THE ISSUE: Rollout of VA Veterans Community Care Program.

OUR OPINION: Time will determine if enhanced care is realized

Consumers periodically experience products being trumpeted as “new and improved” only to find that while they may be new, they may be no better and, at times, even worse.

This was the experience of veterans in the VA Veterans Choice Program (VCP) created by Congress in 2014 in response to the shameful revelation that scores of veterans had died while waiting inordinately for needed VA health care.

Touted as a remedy for reducing lengthy wait times, the VCP afforded veterans waiting longer than 30 days for an appointment or residing more than 40 miles from the closest VA facility the option of receiving health care from a private hospital, physician or specialist.

Following implementation, concerns by veterans prompted Congress to request the VA Office of Inspector General (OIG) to review the VCP. Regrettably, it found that 53 percent waited an average of 45 days to receive care, 35 percent waited an average of 72 days to be scheduled, and 13 percent were returned to the VA without receiving care. Also, due to payment delays to providers, veterans were billed for their medical care with many experiencing adverse credit reporting for the unpaid bills.

In light of the OIG’s findings, Congress passed the bipartisan Mission Act last summer mandating changes aimed at strengthening the VA’s ability to deliver timely, high quality health care through a network of private sector providers, cutting-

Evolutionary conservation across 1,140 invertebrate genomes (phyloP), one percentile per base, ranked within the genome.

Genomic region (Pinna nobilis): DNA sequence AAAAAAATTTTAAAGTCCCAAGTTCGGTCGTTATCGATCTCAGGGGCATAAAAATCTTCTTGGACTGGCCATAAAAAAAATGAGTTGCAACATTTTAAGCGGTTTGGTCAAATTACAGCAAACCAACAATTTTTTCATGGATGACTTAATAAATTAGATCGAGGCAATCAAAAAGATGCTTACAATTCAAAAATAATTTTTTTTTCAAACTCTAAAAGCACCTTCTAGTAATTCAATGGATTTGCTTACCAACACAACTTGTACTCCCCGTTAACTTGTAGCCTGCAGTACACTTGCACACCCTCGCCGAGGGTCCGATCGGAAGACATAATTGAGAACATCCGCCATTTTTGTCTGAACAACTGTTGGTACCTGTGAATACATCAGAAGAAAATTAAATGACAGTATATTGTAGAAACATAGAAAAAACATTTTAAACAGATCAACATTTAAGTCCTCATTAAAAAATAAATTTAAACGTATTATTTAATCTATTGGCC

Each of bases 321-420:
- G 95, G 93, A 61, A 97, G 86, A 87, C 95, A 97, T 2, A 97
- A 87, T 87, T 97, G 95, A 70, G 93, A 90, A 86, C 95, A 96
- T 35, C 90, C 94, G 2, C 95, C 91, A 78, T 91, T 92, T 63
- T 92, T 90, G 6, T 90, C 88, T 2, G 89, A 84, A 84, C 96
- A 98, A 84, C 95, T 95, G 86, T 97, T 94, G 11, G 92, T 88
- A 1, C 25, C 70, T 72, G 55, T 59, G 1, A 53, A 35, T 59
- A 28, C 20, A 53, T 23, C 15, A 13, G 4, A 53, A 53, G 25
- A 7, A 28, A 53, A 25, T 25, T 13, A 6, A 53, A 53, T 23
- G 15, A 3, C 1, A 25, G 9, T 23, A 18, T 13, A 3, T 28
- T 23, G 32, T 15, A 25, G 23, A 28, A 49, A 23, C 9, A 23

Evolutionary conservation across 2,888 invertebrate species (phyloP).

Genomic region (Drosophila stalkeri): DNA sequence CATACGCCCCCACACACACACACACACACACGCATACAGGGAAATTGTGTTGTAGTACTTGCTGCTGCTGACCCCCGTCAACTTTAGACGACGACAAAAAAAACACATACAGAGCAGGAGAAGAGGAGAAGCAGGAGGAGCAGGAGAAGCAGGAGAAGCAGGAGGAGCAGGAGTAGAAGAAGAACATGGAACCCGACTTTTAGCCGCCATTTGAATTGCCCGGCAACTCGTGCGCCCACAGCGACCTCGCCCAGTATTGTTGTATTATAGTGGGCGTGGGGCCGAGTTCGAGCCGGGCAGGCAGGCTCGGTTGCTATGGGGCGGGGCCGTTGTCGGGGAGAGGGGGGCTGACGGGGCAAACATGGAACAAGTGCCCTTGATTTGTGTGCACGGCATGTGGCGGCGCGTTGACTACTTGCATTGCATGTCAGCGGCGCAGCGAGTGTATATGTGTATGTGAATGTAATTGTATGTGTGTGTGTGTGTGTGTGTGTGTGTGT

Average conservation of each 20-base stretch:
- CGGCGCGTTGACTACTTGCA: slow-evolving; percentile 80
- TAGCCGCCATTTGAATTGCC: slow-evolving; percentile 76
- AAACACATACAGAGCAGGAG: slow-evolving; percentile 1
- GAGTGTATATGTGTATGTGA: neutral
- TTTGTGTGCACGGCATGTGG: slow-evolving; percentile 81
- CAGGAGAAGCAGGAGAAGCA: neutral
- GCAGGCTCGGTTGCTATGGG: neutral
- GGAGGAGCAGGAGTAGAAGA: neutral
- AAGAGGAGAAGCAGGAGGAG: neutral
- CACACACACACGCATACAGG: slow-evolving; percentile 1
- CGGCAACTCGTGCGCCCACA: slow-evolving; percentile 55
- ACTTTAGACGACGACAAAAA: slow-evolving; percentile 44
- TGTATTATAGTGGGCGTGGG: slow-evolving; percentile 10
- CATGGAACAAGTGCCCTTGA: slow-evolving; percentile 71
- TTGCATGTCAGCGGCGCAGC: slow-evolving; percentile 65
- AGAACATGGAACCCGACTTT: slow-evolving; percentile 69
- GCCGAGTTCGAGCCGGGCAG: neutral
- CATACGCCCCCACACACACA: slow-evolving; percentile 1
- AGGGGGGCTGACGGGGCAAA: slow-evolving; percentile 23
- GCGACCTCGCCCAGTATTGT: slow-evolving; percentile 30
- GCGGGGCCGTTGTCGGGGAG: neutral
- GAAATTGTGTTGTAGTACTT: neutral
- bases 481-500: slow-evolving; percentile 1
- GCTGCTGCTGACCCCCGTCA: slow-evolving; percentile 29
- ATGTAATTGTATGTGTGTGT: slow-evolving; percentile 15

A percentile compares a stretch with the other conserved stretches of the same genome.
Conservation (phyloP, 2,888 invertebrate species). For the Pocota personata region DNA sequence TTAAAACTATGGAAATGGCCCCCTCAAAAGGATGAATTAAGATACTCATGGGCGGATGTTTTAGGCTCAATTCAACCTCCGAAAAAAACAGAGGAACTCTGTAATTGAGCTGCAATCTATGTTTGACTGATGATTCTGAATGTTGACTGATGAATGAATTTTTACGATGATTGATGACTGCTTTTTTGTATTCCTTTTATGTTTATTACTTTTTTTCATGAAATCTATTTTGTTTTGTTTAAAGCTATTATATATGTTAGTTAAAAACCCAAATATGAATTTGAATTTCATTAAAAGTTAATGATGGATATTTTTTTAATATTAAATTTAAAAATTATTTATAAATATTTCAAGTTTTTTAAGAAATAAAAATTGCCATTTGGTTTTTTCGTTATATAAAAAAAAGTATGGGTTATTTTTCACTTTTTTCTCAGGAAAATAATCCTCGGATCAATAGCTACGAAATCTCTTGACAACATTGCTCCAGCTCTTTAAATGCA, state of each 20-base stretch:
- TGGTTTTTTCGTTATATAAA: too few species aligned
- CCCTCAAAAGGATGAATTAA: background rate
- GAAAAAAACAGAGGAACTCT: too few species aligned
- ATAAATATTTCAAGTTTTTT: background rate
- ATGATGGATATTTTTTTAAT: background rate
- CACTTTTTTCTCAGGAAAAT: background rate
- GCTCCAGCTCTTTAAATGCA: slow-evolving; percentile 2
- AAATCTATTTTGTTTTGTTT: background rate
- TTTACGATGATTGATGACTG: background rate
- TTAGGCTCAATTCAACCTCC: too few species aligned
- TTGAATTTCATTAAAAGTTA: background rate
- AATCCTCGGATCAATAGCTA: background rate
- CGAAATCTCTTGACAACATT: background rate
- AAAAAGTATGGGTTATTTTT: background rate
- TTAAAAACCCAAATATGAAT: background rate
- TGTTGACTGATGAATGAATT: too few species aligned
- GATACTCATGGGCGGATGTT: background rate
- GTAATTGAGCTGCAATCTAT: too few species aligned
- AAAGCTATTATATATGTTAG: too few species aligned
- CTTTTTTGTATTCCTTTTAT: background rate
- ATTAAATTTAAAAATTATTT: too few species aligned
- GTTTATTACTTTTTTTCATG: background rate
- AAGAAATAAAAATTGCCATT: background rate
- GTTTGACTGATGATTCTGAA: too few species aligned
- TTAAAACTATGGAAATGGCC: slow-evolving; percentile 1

edge technology and streamlined procedures.

The most important change for veterans receiving VA health care is the replacement of the VCP with the Veterans Community Care Program (VCCP). The VCCP reduces private sector care eligibility from a 30-day wait for a scheduled appointment and residing 40 miles from the closest VA medical facility to 20 days and 30 miles. Also, the treatment of minor injuries and illnesses is now available

in VA approved urgent/walk-in care facilities.

During this week’s June 6 rollout of the VCCP, VA Secretary Robert Wilkie trumpeted it with unbridled optimism. Nonetheless, as noted by the Veterans Healthcare Action Campaign, implementation could be tempered by the following imponderables that only time will determine.

  • Outsourced care, estimated to be three times as expensive as VA care, could lead to reduced eligibility and increased charges for the veteran.
  • As outsourced care expands, current VA funding that’s already inadequate to effectively treat a growing population of veterans could dwindle.
  • Channeling veterans into the private sector could result in the fragmentation of the VA’s high quality integrated care targeted to veterans’ war-borne ailments.
  • The VCCP’s significant expansion of eligibility for private sector care could potentially trigger a mass exodus of VA patients and possibly overwhelm a private sector already short providers.

Many veterans and military organizations share Secretary Wilkie’s unbridled optimism. Nonetheless, the failed promises of past VA reforms are a reminder that cautious optimism should be the watchword until time determines whether or not the Mission Act of 2018 has ushered in a new and improved era of VA health care.

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